There is commercial work about to commence to build the first tidal (lagoon) generating in Swansea Bay, and it was interesting that your article didn't really touch on this?

The debate in Wales (http://bit.ly/1hNTEt5) centres on whether we should be pursuing the Severn barrage or developing a series of tidal lagoons around both banks of the Severn and on into Cardigan Bay? Or perhaps both — tidal and wave — and the whole Severn barrage debate has seen the technology of the turbines develop from being uni- to bi-directional over recent years. (The main issue for the Severn is having to close the river to shipping whilst the barrage is built.)

Regards,
Nigel D

(btw - I read this in Monday's online Guardian - at www.guardian.co.uk )
Posted by Nigel Davies on 29 Apr 2014


Dave,

The other link I should have forwarded you is this one — http://bit.ly/1hO0P4n — which shows how the Welsh Government is getting behind the tidal & wave energy work going on around our coasts.

Regards,
Nigel D
Posted by Nigel Davies on 29 Apr 2014


One of the best articles I have read on the subject. This area is one of the last frontiers no doubt and the challenges you describe are real. The confused sea is an incredible system where wave energy sorts themselves naturally out in about 80 meters and it very dynamic and this creates havoc for anyone wanting to harvest it. In the 1980s researchers discovered how stingy wave energy is being proven now and actually that fact is huge positive for the future of reasonable harvesting technology. A ten second wave would travel around the world 3 times and only loose 10\% of its energy. So its not fooled by most of the famous attempts so far.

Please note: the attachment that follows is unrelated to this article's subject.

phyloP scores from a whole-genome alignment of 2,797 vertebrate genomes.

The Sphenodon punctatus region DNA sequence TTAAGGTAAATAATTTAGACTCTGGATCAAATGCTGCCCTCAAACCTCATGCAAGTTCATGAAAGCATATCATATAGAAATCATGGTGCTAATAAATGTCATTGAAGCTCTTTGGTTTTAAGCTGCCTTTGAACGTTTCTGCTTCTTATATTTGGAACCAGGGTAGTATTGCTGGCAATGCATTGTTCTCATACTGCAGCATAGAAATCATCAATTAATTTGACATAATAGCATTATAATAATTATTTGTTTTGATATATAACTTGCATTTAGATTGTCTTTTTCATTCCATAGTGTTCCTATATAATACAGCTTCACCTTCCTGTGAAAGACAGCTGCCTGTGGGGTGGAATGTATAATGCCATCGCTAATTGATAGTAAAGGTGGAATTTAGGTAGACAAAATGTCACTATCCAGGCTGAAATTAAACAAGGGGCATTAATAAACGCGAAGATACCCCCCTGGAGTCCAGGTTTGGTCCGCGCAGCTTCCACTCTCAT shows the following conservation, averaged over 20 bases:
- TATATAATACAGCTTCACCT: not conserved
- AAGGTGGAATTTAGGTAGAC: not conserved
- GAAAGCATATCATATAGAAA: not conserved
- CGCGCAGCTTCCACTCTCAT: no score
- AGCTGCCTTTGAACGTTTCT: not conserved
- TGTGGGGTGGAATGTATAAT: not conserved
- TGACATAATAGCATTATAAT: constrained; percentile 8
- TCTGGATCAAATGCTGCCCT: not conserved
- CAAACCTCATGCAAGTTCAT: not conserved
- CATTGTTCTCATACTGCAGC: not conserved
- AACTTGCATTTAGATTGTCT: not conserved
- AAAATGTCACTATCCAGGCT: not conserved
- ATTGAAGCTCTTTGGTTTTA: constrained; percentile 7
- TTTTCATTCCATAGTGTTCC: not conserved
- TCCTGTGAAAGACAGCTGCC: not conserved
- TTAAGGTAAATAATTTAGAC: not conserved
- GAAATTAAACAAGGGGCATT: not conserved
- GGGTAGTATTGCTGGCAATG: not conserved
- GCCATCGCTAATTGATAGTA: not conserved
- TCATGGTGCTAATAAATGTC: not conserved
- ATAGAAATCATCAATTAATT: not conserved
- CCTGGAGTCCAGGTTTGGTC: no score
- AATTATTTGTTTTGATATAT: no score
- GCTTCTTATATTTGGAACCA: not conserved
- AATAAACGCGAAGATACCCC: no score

Posted by gary ross on 30 Apr 2014


You mention tidal or current power only in passing. Ocean Renewable Power Company (www.orpc.co) is successfully running a small project off Lubeck, eastern Maine, with DOE backing, and will soon upgrade to a five megawatt system there. The turbine blades look like a hand land mower's. Other projects are slated for Cook Inlet in Alaska, the Bay of Fundy in Nova Scotia, and southern Chila. The major challenge for this technology is to avoid damaging large marine life.